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Epidemiological Concerns

The epidemiological evidence has played a disproportionately large role in the policymaking process. Time-series findings indicate associations of mortality with not only PM and ozone, but with all of the criteria pollutants. Because results of time-series studies implicate all of the criteria pollutants, findings of mortality time-series studies do not seem to allow one to confidently attribute observed effects specifically to individual pollutants. This raises concern about the utility of these types of studies in the NAAQS-setting process. Examples of inconsistenties and inconclusive findings include the following:

  • Instability of mortality effect estimates resulting from different model specifications of weather effects and time trends.
  • Instability of effect estimates resulting from different selections of monitoring sites within cities.
  • Increased heterogeneity of effect estimates across cities.
  • Greater diversity of findings among studies and across study areas.
  • Contradictory results from mortality displacement studies.
  • Effect lags that are inconsistent across cities and across studies.
  • Exposure-response relationships that are inconsistent across cities and across studies.
  • Inconsistencies between short-term and long-term effect studies, such as respiratory effects of fine particles.
  • Contradictory findings among long-term studies.

Smith et al. (2009) (Smith, Xu, and Switzer) discussed some of the concerns about the use of time-series data. The authors investigated intercity variability, as well as the sensitivity of the ozone-mortality associations to modeling assumptions and choice of daily ozone metric, based on reanalysis of NMMAPS data. Smith et al. (2009) examined the sensitivity of city-specific ozone-mortality estimates to adjustments for confounders and effect modifiers, showing substantial sensitivity. They examined ozone-mortality associations in different concentration ranges, finding a larger incremental effect in higher ranges, but also larger uncertainty. Alternative ozone exposure metrics defined by maximum 8-h averages or 1-h maxima show different ozone-mortality associations that the authors believed could not be explained by simple scaling relationships. The authors' view was that ozone-mortality associations, based on time-series epidemiologic analyses of daily data from multiple cities, revealed still-unexplained inconsistencies and showed sensitivity to modeling choices and data selection that contribute to serious uncertainties when epidemiological results are used to discern the nature and magnitude of possible ozone-mortality relationships or are applied to risk assessment.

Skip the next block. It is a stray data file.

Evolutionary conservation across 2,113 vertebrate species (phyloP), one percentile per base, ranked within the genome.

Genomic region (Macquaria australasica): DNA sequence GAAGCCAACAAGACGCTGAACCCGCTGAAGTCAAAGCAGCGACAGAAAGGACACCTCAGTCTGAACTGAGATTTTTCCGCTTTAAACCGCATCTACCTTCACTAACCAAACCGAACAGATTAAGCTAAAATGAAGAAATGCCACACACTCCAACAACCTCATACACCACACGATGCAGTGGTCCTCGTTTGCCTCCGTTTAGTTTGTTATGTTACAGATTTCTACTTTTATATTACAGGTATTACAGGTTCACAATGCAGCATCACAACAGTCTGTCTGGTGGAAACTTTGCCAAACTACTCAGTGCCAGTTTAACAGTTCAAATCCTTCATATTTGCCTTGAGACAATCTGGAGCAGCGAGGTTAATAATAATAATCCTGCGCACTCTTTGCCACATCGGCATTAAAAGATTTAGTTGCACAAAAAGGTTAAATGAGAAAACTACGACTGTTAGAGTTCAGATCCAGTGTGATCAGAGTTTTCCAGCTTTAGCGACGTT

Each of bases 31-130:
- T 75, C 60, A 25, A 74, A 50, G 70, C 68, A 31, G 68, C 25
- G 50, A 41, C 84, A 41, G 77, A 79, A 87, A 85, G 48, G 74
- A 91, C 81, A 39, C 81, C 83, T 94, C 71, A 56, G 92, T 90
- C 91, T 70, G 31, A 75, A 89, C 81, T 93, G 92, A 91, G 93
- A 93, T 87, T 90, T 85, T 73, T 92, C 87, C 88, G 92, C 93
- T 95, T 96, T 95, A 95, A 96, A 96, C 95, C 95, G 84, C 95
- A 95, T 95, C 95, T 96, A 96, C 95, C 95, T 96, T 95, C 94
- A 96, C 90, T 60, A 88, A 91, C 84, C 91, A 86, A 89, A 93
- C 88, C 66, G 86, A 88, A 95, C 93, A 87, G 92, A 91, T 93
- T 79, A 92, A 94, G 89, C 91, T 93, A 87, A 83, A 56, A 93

Personal exposure is not reflected adequately, and sometimes not at all, by concentrations measured at central outdoor monitoring sites. Typically, personal exposures are much lower than the ambient concentrations, and can be dramatically lower depending on time-activity patterns, housing characteristics, and season. In addition, and of particular importance for the time-series studies, there can be no correlation between personal concentrations measured over time and concentrations measured at central outdoor sites.

Previous review comments made by our research group were associated with spatial variability and the statistical shortcomings associated with epidemiological analyses. Dr. Paul Switzer's comments on some of the shortcomings associated with the epidemiological findings can be read by clicking here. In a slide presentation, Dr. Lefohn, President of A.S.L. & Associates, summarized his group's findings on some of the concerns associated with the epidemiological methodology at an EPA Clean Air Scientific Advisory Committee (CASAC) meeting in North Carolina. Dr. Paul Switzer, a member of the technical team, provided written comments on his concerns about the shortcomings of the statistical methodology utilized in the time-series epidemiological analyses. His comments can be viewed by clicking here.

Professor Paul Switzer (Stanford University) and Dr. Allen S. Lefohn (A.S.L. & Associates) provided input to the EPA prior to the publication of the final version of the Carbon Monoxide Criteria Document (CD). A summary of our input is available in an Adobe Acrobat PDF file.

The growing pattern of inconsistent and inconclusive findings is troublesome and presents both scientists and policymakers with a very difficult decision. Simply stated, the science based on epidemiological results may not be substantial enough at the moment to provide the foundation upon which a clear path can be built that leads directly from the science to the policymaking decision arena.